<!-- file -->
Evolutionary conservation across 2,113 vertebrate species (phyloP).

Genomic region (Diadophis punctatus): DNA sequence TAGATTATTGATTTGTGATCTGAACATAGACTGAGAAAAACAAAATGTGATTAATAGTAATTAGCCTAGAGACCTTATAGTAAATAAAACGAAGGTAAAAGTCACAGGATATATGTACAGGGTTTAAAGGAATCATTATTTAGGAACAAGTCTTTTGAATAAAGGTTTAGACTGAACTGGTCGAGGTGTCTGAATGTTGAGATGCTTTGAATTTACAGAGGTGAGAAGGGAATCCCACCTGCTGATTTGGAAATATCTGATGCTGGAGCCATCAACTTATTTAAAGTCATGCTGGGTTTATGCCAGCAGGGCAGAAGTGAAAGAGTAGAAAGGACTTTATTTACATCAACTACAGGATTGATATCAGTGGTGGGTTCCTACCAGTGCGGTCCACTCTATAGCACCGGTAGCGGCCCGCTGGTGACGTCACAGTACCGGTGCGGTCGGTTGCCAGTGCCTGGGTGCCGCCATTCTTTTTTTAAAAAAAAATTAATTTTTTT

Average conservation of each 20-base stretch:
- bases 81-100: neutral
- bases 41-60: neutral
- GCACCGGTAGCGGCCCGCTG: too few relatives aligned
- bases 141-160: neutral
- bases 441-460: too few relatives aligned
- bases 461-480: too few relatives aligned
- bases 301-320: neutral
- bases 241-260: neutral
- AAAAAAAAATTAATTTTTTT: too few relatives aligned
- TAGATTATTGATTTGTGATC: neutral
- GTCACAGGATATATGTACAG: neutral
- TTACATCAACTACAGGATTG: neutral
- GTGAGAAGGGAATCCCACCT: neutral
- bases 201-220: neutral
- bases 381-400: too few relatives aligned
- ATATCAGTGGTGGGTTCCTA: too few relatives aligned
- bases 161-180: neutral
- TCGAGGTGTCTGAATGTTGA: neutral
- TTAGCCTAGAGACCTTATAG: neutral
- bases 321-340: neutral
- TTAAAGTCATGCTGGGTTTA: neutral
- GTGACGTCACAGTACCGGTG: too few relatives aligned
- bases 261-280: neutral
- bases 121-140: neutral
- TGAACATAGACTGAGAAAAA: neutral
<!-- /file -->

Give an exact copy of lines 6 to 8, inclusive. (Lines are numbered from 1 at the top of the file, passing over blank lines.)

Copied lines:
- GCACCGGTAGCGGCCCGCTG: too few relatives aligned
- bases 141-160: neutral
- bases 441-460: too few relatives aligned